Office envy: The Public School Manila in Escolta

enablePagination: false
maxItemsPerPage: 10
maxPaginationLinks: 10

The Public School Manila office at the First United Building in Escolta. The brand agency has worked for a range of clients, mostly government agencies and NGOs such as Intramuros Administration, Department of Transportation, Nayong Pilipino, and the Lopez Museum. Photo by JL JAVIER

Manila (CNN Philippines Life) — For the folks at the brand agency The Public School Manila, having an office was an escape from the constant need of having to finish their projects at a coffee shop. Freelancers are familiar with this routine: secure a seat with an outlet to charge your laptop, buy a drink, and then get the wifi-password. “Working at coffee shops can get tiring and most of the time frustrating,” says The Public School Manila co-founder Vince Africa. “Especially at times when we’re really pressed to finish a project and every coffee shop nearby turns out to be full.”

They’ve decided they’d had enough. So they started looking for places to hold office. “There was nothing specific in our mind, really,” recalls Africa. “Just a space where we can regularly work. Until I remembered this space that I first saw a couple of years ago for a short video project I did for Team Manila. I was in awe. I was like, ‘It would be cool to see this space come alive with a design studio, or a co-working space.’”

They eventually leased the room at the fifth floor of the First United Building in Escolta (which is quickly becoming home to some of Manila’s emerging creatives) — a spacious 43-square-meter area with a pillar standing as some sort of a divider, wide windows letting in natural light, and a view of the neo-classical and art deco architecture of the nearby buildings. The place can be nondescript, given how bare it was when it was first leased, and begged a utilitarian approach in terms of use.

The minimalist approach in the office is twofold. "When we started, we wanted to have that New York loft/studio kind of [vibe], but with a mix of [Japanese minimalism]," shares The Public School Manila co-founder Vince Africa. "Plus we plan to eventually get interns and designers, so I think keeping the space flexible and open for expansion is a must for us." Photo by JL JAVIER

On display at the office are materials used in some commissioned work — like a bust of Elpidio Quirino and a scale replica of the Manila City Hall clock tower — as well as figurines from the travels of the brand agency's two founders. Photo by JL JAVIER

Part of the design system made by The Public School Manila for the Intramuros Administration. Photo by JL JAVIER

For the first few months, the office only had ceiling lamps, a six-seater table, chairs, and a fan (since there were only two of them working in the first place). They also kept the space mostly undisturbed: the red tiles on the floor still bear the wear of ages, the raised area on the window acts as an informal sitting area and storage, and the lone pillar a unifying structure in the middle of things.

“The whole place is an amalgam of things from the countless Booksale visits, secondhand furniture-house window shopping, our travels, and daydreaming inside designer furniture shops,” says co-founder Reymart Cerin. “It’s more of an ongoing process, one that does not end.”

The Public School Manila, as its name reflects, mostly works, as of now, with government agencies and non-government organizations to help them in their design systems. Some of its clients include the Intramuros Administration, COMELEC, the Lopez Museum, Nayong Pilipino, and the Quirino Foundation.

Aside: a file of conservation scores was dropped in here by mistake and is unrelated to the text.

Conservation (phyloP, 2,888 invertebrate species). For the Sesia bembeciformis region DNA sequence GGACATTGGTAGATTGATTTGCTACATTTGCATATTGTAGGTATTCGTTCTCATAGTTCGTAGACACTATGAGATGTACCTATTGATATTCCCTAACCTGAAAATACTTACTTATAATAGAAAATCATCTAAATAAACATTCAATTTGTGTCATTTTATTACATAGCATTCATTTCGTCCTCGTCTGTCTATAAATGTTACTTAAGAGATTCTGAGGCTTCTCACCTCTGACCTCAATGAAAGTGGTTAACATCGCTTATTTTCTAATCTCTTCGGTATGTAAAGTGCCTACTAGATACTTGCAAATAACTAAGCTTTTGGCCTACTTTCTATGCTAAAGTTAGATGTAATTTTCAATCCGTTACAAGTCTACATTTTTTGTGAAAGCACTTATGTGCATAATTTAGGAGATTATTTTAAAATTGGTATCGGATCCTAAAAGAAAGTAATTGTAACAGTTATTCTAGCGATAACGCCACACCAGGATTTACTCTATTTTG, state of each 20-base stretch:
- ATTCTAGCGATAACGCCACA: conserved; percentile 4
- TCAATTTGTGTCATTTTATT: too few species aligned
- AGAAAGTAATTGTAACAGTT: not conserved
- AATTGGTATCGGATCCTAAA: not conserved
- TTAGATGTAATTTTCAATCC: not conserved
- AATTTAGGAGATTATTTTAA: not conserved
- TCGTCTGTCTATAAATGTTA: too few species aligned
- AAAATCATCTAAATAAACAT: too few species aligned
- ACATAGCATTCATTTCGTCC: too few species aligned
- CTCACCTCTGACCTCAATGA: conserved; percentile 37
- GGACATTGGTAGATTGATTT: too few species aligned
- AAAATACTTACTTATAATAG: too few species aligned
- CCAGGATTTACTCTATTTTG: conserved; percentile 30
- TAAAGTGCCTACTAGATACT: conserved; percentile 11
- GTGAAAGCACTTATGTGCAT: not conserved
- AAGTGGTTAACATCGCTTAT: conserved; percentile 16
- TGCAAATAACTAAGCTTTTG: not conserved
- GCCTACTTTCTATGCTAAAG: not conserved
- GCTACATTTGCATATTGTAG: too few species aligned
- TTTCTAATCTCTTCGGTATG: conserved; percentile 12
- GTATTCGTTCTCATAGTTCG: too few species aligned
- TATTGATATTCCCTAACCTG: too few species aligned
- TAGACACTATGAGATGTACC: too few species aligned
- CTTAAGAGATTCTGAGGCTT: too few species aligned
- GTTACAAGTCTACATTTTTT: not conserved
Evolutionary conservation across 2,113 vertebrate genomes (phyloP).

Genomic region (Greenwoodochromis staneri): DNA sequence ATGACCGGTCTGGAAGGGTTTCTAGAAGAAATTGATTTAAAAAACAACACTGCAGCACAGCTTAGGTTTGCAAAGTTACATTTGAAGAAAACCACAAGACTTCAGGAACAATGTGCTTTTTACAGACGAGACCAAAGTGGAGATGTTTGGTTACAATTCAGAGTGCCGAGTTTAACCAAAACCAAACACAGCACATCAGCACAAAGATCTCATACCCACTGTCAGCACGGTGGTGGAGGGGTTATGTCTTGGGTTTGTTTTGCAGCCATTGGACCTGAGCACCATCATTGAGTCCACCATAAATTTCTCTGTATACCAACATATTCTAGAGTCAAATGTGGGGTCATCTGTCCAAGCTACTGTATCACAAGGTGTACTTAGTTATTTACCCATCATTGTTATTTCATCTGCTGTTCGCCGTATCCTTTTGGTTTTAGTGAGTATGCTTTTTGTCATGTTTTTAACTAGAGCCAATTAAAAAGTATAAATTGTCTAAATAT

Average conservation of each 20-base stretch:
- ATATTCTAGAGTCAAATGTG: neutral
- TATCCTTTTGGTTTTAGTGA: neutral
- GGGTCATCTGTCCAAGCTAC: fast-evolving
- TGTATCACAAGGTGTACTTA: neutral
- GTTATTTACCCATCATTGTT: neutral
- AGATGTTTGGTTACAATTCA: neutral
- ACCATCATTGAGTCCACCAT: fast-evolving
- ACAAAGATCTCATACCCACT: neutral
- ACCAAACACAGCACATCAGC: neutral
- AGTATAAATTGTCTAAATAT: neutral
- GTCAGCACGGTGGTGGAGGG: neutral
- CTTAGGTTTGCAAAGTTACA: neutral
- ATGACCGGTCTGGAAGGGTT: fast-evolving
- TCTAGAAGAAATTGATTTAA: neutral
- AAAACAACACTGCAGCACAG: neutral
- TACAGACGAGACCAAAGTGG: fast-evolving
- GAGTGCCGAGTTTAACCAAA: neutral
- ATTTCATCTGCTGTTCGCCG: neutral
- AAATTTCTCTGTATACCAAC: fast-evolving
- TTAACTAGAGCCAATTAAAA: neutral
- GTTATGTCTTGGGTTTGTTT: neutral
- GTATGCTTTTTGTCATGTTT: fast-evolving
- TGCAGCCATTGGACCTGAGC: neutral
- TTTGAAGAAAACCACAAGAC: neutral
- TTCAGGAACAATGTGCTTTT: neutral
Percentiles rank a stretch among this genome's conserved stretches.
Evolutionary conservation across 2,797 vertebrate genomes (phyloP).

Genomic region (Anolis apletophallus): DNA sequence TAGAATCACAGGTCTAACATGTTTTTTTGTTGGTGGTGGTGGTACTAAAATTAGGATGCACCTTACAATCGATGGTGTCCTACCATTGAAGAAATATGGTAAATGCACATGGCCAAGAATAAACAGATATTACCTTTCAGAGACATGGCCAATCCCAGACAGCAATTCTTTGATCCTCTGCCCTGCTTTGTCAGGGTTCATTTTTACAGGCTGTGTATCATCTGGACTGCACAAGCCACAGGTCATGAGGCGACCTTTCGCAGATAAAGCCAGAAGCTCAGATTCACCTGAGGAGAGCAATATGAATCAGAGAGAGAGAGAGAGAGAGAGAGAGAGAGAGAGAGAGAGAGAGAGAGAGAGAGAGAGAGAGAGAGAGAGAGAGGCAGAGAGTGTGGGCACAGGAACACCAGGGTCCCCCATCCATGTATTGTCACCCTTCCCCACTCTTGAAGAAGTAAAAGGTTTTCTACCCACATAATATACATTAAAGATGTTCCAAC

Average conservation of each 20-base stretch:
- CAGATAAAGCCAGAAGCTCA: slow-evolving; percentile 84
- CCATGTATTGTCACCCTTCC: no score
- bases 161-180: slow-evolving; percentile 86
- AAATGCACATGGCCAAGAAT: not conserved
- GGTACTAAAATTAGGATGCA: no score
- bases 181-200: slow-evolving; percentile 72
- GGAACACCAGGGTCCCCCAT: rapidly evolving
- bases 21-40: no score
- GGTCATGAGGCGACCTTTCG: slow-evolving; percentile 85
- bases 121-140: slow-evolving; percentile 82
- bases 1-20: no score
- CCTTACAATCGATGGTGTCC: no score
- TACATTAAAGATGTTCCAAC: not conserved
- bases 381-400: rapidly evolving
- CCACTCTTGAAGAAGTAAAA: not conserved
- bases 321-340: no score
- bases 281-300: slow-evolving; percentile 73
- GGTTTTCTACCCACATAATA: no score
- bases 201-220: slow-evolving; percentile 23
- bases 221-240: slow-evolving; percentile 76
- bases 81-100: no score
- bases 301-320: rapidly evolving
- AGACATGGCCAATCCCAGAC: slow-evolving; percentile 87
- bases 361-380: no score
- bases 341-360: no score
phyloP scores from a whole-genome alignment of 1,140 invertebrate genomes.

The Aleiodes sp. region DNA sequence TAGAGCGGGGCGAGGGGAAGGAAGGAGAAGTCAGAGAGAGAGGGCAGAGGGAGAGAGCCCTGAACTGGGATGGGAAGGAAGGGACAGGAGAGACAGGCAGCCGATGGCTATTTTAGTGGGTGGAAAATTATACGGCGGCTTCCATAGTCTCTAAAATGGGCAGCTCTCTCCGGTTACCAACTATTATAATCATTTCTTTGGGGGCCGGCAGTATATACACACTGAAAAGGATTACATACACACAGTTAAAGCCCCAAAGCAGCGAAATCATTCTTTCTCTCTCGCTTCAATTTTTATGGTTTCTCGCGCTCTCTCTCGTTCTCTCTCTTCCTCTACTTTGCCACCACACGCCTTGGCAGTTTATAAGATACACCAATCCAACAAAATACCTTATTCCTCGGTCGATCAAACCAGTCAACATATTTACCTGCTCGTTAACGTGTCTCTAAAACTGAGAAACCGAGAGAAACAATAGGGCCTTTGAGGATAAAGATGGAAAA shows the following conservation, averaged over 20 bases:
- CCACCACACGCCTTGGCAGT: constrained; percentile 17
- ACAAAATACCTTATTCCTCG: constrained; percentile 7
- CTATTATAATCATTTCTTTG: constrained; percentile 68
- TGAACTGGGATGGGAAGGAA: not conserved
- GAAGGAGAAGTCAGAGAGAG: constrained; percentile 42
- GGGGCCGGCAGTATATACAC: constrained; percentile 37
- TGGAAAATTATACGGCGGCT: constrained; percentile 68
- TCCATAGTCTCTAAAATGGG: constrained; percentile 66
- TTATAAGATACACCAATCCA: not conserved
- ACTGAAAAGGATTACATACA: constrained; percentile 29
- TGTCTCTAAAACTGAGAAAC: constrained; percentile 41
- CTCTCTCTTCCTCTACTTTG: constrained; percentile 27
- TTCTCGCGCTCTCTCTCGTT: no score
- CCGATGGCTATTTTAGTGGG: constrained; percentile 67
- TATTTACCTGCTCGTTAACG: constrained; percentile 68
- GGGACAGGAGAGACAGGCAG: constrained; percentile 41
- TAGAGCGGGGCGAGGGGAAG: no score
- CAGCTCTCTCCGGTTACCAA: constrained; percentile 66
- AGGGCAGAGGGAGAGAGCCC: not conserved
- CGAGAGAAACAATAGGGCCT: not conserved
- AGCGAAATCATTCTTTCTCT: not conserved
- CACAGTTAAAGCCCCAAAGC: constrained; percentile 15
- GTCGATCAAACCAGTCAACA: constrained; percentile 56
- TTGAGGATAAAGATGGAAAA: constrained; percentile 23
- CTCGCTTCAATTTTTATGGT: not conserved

The agency has been around for a few years already but their office makes room for growth expected for a startup. “We try not to put too much because it clutters you visually,” says Cerin. “A mantra we always try to imbibe both in our work and our space is ‘It should only be there if it serves a purpose.’”

The Public School Manila founders Vince Africa and Reymart Cerin at their office in Escolta. Photo by JL JAVIER

The brand agency also hosts a few events in their office, such as a portfolio review for creatives and a pop-up shop during the Escolta Block Party last year. Photo by JL JAVIER

"Most of the objects you will see inside our studio have a story and are personal items that mostly came from our travels together," says co-founder Reymart Cerin. "I’d like to think of it as our own take on [the Filipino] 'halo-halo culture,' where we mix the beautiful things we love together." Photo by JL JAVIER

“Our workspace is straightforward,” adds Africa. “Just the things we need to get things done.” This is true for each element in The Public School Manila’s office: storage boxes for materials are stowed on top of shelves, magazines and reading materials serve as inspiration, and little trinkets from their travel provide a pop of color. “We might install a daybed soon, though,” says Africa, laughing. “I guess that’s how we are as a brand, too.”

“I’d like to think of it as our own take on [the Filipino] ‘halo-halo culture,’ where we mix the beautiful things we love together,” shares Cerin. “From the furniture, books and magazines, down to our stapler, you will actually have an idea how our brand transcends design to our advocacies for functionality, art, heritage and cultural work, and public service.”

Materials used for the cover that The Public School Manila did for "The Practicing Misis Cookbook" by Rosan Katlea Reodica. Photo by JL JAVIER

The space mostly undisturbed: the red tiles on the floor still bear the wear of ages, the raised area on the window acts as an informal sitting area and storage, and the lone pillar a unifying structure in the middle of things. Photo by JL JAVIER